A woman from Alaska claims to have purchased a McDonald’s happy meal, which she kept untouched for six years, then photographed the results to share with the world.
“It’s been 6 years since I bought this ‘Happy Meal’ at McDonald’s,” Jennifer Lovdahl wrote on Facebook. “It’s been sitting at our office this whole time and has not rotted, molded, or decomposed at all!!! It smells only of cardboard.”
The receipt on the Happy Meal box is dated Jan. 8th, 2010.
“We did this experiment to show our patients how unhealthy this “food” is. Especially for our growing children.” Lovdahl wrote. “There are so many chemicals in this food. Choose real food!”
This isn’t the first time someone took a picture of an old McDonald’s meal and accused the corporation of putting preservatives in its food. The fast food chain has been dogged by that rumor for years, but maintains that its beef patties have no preservatives in them.
“There are no fillers, extenders or preservatives in our beef. The only thing we add is a small amount of salt and pepper at the grill to bring out flavor,” reads a description of their beef patties on the McDonald’s website.
The science on the matter is disputed, and some have suggested that the apparent longevity of McDonald burgers and other food products could be attributed to the lack of moisture in the area where the food was stored.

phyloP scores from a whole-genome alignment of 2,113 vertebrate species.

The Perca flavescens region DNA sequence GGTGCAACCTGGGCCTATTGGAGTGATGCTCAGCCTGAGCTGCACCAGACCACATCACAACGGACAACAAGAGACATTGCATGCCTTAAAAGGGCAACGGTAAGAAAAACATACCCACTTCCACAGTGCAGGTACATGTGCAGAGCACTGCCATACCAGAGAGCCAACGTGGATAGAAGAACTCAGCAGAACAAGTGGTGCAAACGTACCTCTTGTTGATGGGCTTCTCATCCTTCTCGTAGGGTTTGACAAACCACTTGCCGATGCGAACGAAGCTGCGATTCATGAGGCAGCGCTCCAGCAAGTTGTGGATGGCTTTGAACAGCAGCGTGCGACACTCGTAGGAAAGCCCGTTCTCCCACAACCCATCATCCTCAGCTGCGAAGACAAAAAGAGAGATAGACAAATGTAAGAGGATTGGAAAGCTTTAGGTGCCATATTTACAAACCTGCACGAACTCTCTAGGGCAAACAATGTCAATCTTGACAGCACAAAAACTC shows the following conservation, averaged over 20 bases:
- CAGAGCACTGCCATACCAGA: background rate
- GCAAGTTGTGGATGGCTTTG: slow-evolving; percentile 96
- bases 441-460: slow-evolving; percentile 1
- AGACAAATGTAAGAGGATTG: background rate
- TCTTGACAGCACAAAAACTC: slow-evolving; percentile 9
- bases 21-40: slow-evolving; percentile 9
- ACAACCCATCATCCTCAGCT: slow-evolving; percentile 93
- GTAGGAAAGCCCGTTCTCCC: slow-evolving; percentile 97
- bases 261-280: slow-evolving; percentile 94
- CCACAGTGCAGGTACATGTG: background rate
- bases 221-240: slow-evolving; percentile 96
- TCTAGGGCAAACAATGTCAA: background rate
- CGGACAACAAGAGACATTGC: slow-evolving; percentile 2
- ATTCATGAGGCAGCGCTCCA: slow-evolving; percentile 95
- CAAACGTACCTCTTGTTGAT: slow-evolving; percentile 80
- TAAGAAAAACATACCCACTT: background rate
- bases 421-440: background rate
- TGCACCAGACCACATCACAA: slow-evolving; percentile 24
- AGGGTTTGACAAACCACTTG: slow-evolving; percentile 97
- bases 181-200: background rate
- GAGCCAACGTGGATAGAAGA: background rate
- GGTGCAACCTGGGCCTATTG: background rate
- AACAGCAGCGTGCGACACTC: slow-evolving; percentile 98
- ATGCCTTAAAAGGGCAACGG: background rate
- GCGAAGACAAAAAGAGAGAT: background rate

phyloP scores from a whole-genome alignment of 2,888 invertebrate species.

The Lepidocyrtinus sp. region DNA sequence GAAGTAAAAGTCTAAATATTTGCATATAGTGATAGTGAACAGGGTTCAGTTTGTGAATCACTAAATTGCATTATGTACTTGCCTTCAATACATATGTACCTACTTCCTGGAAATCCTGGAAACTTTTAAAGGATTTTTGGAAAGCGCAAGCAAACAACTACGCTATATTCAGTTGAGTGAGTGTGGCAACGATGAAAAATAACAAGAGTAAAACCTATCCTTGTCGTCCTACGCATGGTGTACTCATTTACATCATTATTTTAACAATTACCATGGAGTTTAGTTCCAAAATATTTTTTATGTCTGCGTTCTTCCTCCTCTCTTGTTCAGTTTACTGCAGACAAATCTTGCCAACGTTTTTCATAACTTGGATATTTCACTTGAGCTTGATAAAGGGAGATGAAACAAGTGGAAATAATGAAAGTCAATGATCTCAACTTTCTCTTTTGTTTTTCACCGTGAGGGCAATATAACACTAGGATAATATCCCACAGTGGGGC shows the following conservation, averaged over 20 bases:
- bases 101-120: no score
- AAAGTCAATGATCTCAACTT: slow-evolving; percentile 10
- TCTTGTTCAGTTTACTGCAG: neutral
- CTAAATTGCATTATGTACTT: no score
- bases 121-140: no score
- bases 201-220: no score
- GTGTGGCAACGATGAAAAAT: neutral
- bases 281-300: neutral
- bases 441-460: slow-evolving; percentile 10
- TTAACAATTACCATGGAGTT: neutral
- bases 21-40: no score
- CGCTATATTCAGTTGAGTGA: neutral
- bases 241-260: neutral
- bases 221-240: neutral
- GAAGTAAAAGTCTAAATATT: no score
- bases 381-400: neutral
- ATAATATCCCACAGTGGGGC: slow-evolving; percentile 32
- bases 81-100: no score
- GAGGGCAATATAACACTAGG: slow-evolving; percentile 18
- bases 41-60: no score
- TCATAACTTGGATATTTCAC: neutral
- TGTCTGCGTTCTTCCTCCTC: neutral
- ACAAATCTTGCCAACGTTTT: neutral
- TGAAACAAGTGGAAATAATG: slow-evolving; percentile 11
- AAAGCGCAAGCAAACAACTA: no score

McDonald’s has a lengthier explanation:
In the right environment, our burgers, fries and other menu items could decompose. The reason our food may appear not to decompose comes down to a matter of simple science. In order for decomposition to occur, you need certain conditions – specifically moisture. Without sufficient moisture – either in the food itself or the environment – bacteria and mold may not grow and therefore, decomposition is unlikely. So if food is or becomes dry enough, it is unlikely to grow mold or bacteria or decompose. Food prepared at home that is left to dehydrate could see similar results. Look closely, the burgers you are seeing are likely dried out and dehydrated, and by no means “the same as the day they were purchased.”